Google has been talking a lot about changing the marketplace for display advertising over the past few years, and today it is making good on the promise by announcing a simplified way to sell and manage display advertising campaigns.

Today Google announced that it has finished combining DoubleClick's DART system with its own Ad Manager product into one entity now known as DoubleClick for Publishers. And the move could lead to a shakeup in the display ad serving space.

It's been two years since Google purchased the DoubleClick ad network for $3 billion in March 2008. But it has taken that long for Google to deliver on its promise to start changing the display market. Google says on its blog:

"We see an opportunity to improve ad serving even further by combining Google's technology and infrastructure with DoubleClick's display advertising and ad serving experience. Since we acquired DoubleClick in March 2008, our engineering and product teams have been working with online publishers to tackle the obstacles that prevent them from maximizing revenues from their websites."

Google is offering two versions of its new product: one for large online publishers that takes most advanatage of existing DART architecture and DFP Small Business, which is a more basic, free opton for smaller pubs.

The search giant stepping up its role in the display market certainly puts the pressure on a few smaller players that established themselves in the area. As MediaMemo puts it:

"Google’s announcement also has a direct impact on startups like Rubicon and Pubmatic, whose core business is built on helping publishers sell their inventory to multiple ad networks."

Moving forward, there is bound to be a shaking out of intermediaries in the display advertising space. There are myriad players that help to sell, track and serve display ads and as inefficiencies in the market are removed, many of them are sure to disappear. But many are trying to adapt to the changing marketplace. As Brian O'Kelley, CEO of AppNexus, put it at AlwaysOn:

"They'll be DSPs this year, they'll be another acronym next year. All these pieces of the ecosystem are just getting more sophisticated."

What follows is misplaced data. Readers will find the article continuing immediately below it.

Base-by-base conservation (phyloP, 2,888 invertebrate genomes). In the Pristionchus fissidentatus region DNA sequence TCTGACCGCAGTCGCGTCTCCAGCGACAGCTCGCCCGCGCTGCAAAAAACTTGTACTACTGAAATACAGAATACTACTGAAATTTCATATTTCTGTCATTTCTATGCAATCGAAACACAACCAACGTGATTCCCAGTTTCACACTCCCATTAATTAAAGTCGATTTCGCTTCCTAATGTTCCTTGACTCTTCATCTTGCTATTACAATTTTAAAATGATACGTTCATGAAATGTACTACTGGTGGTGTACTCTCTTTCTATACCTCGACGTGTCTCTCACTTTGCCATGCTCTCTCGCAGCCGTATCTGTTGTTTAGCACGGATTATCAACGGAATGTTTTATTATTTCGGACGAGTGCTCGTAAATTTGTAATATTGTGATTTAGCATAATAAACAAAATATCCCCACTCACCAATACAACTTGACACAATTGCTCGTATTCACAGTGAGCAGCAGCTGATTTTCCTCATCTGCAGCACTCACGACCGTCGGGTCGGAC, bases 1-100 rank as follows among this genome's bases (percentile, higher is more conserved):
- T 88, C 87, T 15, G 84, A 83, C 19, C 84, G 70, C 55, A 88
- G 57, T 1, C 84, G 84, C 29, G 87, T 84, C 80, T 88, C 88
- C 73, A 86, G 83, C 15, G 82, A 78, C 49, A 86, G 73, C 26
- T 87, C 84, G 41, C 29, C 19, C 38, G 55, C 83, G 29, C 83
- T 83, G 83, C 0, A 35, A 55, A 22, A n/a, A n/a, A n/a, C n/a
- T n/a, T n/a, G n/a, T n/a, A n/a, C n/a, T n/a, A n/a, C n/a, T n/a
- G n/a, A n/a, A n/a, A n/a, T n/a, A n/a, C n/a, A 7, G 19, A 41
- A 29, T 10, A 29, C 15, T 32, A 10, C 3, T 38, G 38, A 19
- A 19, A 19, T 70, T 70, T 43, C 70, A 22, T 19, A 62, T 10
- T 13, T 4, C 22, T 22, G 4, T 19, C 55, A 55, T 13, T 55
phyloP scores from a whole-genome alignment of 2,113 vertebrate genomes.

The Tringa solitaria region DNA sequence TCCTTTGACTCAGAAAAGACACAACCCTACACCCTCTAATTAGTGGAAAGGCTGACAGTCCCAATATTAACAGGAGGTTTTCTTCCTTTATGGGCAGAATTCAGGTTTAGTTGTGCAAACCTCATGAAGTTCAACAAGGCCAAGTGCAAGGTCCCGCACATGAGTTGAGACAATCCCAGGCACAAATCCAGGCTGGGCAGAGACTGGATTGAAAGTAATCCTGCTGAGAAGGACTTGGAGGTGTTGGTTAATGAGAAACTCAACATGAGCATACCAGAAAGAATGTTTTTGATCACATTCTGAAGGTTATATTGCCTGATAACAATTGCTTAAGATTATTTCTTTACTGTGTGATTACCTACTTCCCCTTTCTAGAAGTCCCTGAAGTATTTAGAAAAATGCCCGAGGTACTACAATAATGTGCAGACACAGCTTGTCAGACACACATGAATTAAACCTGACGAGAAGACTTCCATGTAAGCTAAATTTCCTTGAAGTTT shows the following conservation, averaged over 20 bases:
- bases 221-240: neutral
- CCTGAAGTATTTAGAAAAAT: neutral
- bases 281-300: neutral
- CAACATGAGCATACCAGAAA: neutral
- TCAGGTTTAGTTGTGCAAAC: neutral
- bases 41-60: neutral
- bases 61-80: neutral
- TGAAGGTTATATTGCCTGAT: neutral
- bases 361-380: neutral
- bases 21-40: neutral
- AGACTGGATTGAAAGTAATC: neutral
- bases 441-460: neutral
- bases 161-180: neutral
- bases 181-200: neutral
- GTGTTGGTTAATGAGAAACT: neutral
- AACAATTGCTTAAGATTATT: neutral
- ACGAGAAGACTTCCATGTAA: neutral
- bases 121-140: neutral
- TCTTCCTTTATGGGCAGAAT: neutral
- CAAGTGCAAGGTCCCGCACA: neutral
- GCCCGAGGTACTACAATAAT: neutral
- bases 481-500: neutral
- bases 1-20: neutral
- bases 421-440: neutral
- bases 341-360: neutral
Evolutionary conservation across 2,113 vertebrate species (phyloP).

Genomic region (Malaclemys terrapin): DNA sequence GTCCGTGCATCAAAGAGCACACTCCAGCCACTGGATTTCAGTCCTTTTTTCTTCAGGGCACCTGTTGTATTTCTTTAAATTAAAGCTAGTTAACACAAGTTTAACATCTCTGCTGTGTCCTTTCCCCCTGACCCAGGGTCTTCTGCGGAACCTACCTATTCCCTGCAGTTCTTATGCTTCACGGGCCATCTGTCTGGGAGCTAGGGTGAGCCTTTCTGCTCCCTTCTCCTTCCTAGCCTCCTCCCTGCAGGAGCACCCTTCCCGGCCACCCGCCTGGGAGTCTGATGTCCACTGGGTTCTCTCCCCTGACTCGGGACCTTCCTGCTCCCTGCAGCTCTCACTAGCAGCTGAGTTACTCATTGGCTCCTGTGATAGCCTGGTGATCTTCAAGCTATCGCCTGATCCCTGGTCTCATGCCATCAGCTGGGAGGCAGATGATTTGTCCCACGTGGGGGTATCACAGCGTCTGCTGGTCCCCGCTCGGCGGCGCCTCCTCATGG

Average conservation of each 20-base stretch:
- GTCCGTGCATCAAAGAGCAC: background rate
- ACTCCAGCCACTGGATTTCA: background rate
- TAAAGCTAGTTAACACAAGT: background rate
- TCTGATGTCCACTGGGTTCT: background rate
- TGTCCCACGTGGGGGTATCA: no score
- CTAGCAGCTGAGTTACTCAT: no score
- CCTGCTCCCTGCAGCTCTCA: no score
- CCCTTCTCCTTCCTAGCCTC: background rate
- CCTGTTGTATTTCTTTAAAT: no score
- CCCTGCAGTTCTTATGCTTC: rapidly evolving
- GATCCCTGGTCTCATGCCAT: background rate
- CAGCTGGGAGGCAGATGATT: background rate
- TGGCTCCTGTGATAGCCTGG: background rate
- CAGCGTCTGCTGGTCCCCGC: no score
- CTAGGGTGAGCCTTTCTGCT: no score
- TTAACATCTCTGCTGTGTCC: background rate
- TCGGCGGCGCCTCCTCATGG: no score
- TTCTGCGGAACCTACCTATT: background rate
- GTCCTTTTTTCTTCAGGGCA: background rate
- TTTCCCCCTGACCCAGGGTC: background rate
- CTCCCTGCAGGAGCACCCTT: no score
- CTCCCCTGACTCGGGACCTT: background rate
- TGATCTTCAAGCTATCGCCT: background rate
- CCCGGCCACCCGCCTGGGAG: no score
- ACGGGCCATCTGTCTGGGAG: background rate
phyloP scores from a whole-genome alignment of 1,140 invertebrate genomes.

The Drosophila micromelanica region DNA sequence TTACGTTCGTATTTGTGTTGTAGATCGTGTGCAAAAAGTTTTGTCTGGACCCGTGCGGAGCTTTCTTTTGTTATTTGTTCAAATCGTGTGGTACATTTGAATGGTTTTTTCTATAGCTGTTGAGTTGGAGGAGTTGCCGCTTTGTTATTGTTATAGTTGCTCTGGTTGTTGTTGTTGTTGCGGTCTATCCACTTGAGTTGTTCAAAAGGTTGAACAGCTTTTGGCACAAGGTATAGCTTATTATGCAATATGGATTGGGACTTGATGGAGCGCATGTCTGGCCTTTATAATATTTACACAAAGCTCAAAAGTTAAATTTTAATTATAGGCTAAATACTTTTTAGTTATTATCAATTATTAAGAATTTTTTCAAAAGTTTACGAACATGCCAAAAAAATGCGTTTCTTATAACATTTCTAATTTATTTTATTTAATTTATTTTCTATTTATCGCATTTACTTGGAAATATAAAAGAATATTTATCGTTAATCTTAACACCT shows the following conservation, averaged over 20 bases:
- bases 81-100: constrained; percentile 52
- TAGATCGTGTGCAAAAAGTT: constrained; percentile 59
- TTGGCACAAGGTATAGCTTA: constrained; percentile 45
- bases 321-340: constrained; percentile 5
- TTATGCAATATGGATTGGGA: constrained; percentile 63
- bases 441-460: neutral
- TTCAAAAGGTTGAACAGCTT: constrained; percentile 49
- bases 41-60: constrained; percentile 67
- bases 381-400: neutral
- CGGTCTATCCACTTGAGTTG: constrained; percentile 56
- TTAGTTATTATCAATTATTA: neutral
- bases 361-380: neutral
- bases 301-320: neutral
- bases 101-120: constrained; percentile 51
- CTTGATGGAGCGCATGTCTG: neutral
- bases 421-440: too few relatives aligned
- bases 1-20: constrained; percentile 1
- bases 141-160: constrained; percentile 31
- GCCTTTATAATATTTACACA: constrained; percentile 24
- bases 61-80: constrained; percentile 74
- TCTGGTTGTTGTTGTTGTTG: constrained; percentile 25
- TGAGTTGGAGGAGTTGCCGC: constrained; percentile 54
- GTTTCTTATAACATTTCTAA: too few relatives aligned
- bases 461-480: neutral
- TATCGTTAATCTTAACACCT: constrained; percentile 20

And Google's announcement today is not catching competitors offguard. Rubicon Project, for one, is redoubling its efforts to prove it has the most to offer publishers. On Friday, the company declared the ad server dead and published a manifesto outlining its plans to streamline and expand its ad serving offerings.

Today, J.T. Batson, Rubicon's EVP of revenue and global development, says that publishers are scared of Google:

"Google (and dfp before that) have been saying these things for years. We've seen nothing, and more importantly our publishers have seen nothing, that demonstrates any difference. Google competes with publishers in the content game and the ad sales game. They're a great company and do a lot of things well, but putting publishers first is not one of them.”

But as much as publishers distrust Google, they also have an ingrained hatred for things that remind them of ad networks. While Google is rarely a first mover, if the search giant can prove to publishers that it is more efficient than smaller (or lesser known) players in display, it may get publishers on board yet.

Image: Google

Meghan Keane

Published 22 February, 2010 by Meghan Keane

Based in New York, Meghan Keane is US Editor of Econsultancy. You can follow her on Twitter: @keanesian.

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